General outline of the direct sequencing approach.The selection of an appropriate genetic marker is determined by the experimental setting, i.e., the genetic diversity within the system under study (Fig. 1, step 1). The marker must be conserved throughout the system yet have enough sequence diversity to distinguish between the GCUs present. DNA sequence training data for the chosen marker are produced (Fig. 1, step 2), and a multivariate model for quantification is computed and validated with these data (Fig. 1, step 3). The multivariate statistical techniques used here are those of the multiple linear regression (MLR) method according to the linear mixture model and partial least-squares regression (PLSR). Once a satisfactory model has been obtained, a mixed population experiment can be conducted (Fig. 1, step 4). Upon bulk DNA extraction from an experimental community sample, the pertinent genetic marker is amplified by PCR using primers targeting conserved regions of the marker in question (37). In the absence of significant amplification efficiency bias, the resulting mixture of homologous DNA fragments should approximate the GCU composition of the community from which the sample was collected (12). The resulting mixture is sequenced directly with an automated sequencer using a standard technique of cyclic fluorescence labeling and chain termination with a conserved primer. The sequencing apparatus will then produce an emission spectrum (electropherogram) characteristic of the mixture in question, carrying in it quantitative information about the original sample composition. This information is extracted using the previously developed regression model.

Generation of mixed sequence spectra for multivariate modeling.PCR amplification of the *gltA* genes was carried out using the primers glt1F (5′-CGT CTT TTT GAT TCT TTY CCT GAT AAT-3′) and glt1R (5′-GAA GTW GAA GCA TTT TGY TCA TGA TCT G-3′) (3). The 25-μl PCR mixture contained 1× Hot Start buffer (Finnzymes, Espoo, Finland), 200 μM of a deoxynucleoside triphosphate (dNTP) mixture, 1 U of DyNAzyme II Hot Start DNA polymerase (Finnzymes), 0.2 μM of each primer, and 1 μl of DNA. The amplification profile was an initial step of 95°C for 10 min and then 35 cycles of 95°C for 30 seconds, 50°C for 2 min, and 72°C for 30 seconds, and a final extension at 72°C for 7 min. The relatively high number of PCR cycles used was required due to the low colonization numbers of *C. jejuni* in the chicken cecum.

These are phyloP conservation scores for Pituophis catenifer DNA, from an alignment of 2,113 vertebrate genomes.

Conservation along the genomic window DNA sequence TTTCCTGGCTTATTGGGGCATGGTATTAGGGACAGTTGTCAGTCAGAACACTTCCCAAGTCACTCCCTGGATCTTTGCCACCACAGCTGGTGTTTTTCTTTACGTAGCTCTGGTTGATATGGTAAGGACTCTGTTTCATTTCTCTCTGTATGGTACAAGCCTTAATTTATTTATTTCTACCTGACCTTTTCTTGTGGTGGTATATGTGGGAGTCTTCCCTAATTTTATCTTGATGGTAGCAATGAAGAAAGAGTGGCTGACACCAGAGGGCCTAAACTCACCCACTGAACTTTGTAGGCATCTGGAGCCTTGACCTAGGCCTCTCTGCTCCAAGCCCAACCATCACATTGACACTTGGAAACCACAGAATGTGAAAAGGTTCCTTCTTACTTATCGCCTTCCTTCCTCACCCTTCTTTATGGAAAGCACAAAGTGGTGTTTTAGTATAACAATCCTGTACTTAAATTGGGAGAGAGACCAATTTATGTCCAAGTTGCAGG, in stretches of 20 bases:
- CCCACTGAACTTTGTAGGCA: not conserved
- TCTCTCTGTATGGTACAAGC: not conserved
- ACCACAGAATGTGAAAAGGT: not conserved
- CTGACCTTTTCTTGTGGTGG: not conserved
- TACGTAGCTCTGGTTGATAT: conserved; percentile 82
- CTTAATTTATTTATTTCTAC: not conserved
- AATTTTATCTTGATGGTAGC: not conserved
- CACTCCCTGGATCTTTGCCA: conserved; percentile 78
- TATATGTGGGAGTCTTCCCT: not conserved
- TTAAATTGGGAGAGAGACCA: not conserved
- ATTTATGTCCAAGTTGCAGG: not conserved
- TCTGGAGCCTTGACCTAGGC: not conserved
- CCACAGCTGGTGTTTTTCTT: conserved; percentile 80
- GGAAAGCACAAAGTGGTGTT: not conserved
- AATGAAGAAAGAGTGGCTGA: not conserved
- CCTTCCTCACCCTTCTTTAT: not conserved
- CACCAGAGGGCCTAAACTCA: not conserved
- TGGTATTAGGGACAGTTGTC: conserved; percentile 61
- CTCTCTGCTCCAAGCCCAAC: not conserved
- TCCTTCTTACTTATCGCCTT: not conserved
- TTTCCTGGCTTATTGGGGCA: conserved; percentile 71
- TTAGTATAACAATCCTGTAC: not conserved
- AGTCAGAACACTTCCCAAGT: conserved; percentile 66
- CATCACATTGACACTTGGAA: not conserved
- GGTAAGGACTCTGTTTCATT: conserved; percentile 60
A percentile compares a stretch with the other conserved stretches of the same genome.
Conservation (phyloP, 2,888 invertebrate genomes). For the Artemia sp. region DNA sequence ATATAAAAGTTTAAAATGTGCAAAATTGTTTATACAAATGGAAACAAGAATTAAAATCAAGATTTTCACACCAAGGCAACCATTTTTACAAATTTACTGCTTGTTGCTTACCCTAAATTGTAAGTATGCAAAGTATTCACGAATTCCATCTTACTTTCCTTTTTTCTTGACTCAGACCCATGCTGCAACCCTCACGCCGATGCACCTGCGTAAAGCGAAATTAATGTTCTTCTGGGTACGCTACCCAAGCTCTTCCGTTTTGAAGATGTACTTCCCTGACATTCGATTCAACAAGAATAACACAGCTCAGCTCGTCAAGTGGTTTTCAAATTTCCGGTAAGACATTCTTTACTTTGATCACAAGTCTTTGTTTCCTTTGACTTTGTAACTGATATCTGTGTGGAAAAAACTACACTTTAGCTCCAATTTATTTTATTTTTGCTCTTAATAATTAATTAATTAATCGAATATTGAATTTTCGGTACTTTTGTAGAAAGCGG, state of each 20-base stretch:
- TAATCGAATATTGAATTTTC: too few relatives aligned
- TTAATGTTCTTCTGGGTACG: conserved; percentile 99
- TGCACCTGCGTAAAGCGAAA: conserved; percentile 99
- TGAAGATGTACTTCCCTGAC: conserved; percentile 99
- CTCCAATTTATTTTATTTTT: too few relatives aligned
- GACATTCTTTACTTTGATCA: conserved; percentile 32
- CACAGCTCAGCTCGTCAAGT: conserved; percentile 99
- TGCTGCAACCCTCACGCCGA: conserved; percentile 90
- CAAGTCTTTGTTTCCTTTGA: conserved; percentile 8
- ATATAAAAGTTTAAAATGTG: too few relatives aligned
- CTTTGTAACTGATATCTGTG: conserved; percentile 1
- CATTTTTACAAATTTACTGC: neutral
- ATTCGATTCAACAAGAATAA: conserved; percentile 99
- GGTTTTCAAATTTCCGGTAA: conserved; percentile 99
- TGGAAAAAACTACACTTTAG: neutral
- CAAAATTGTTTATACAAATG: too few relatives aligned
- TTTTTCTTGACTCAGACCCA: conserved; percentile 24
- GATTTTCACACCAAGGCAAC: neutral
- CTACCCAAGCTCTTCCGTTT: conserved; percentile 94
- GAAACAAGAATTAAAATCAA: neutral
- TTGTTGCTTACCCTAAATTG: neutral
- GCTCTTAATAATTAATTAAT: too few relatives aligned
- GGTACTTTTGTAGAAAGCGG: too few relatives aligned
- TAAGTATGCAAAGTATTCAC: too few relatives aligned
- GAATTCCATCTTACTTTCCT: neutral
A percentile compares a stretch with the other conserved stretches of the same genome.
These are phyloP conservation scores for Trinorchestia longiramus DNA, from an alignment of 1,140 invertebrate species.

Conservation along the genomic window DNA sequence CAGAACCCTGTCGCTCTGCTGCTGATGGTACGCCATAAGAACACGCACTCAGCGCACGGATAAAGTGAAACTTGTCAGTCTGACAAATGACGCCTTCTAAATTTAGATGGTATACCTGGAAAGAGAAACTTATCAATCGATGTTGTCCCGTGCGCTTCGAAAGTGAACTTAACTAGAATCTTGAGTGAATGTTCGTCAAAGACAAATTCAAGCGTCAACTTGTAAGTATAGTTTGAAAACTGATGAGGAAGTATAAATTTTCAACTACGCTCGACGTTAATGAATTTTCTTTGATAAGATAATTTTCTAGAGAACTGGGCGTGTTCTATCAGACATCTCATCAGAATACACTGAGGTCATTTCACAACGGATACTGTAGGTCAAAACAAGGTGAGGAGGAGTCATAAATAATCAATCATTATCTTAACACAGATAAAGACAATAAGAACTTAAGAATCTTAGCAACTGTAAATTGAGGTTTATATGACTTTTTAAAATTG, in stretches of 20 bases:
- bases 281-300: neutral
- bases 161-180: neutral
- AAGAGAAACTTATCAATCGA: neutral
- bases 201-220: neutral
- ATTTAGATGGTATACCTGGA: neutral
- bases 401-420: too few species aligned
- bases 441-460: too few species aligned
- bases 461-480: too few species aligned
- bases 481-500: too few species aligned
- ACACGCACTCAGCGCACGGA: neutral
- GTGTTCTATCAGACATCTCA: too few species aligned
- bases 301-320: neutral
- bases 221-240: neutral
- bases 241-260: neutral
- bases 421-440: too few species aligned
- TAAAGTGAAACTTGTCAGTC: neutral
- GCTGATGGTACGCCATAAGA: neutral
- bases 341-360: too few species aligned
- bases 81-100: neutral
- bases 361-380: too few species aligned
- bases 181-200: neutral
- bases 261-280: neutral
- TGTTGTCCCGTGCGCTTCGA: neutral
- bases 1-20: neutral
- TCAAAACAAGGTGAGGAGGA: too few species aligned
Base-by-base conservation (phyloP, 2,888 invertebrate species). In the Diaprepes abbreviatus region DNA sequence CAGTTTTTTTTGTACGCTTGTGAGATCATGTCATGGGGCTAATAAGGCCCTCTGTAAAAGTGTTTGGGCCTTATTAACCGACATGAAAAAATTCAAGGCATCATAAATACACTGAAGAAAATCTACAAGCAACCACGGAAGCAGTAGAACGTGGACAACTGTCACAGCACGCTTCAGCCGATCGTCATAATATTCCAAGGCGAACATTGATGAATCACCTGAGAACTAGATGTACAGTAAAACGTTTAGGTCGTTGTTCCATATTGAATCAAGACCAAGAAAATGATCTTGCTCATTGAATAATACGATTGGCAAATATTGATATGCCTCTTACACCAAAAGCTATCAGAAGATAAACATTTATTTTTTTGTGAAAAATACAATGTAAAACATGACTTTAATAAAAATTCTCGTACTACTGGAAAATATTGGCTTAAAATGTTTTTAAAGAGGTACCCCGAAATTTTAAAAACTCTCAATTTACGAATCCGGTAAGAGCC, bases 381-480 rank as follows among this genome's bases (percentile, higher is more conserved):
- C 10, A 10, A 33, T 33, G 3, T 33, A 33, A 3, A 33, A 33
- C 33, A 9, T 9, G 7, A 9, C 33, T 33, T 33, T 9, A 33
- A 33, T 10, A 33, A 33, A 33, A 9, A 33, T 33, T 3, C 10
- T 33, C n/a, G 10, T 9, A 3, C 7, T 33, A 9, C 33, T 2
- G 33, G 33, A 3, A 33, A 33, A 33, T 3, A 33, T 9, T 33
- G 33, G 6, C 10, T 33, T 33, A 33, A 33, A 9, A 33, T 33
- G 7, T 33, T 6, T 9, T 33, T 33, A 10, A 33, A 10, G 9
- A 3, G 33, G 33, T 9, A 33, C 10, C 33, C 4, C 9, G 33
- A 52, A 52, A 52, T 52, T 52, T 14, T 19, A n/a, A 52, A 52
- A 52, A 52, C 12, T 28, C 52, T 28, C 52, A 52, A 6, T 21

Amplified DNA fragment concentrations were estimated by agarose gel electrophoresis of the dilution series and subsequent analysis using a Typhoon 8600 variable-mode imager (Amersham Pharmacia Biotech, Little Chalfont, Buckinghamshire, United Kingdom) and the TotalLab Image Master software, version 1.11 (Amersham Pharmacia Biotech). Fragment concentrations were subsequently equilibrated by dilution.

The chain termination and labeling reactions for sequencing were carried out using the primer glt1F and BigDye v3.1 sequencing chemistry (Applied Biosystems, Foster City, CA) according to instructions supplied by the manufacturer. Sequencing was carried out with an ABI PRISM 3100 genetic analyzer (Applied Biosystems) using a standard protocol.

PCR amplification of 16S rRNA genes was carried out using a universally conserved primer set (17). The PCR mixture contained 1.25 U of AmpliTaq Gold DNA polymerase (Applied Biosystems), 200 μM of a dNTP mixture, 1 μl of template DNA with 0.2 μM of each primer, and 2.5 mM of MgCl_{2} in a total volume of 25 μl. The amplification profile was a 5-min activation step at 95°C, followed by 25 cycles of 95°C for 15 s, 50°C for 15 s, and 72°C for 1 min. The reaction was terminated with a 7-min elongation step at 72°C. Fragment concentrations were estimated and equilibrated as described above.

The chain termination and labeling reactions for sequencing were carried out using the universally conserved primer U515F (2) nested within the original fragments and BigDye v1.1 sequencing chemistry (Applied Biosystems) according to instructions supplied by the manufacturer. Sequencing was carried out as described above.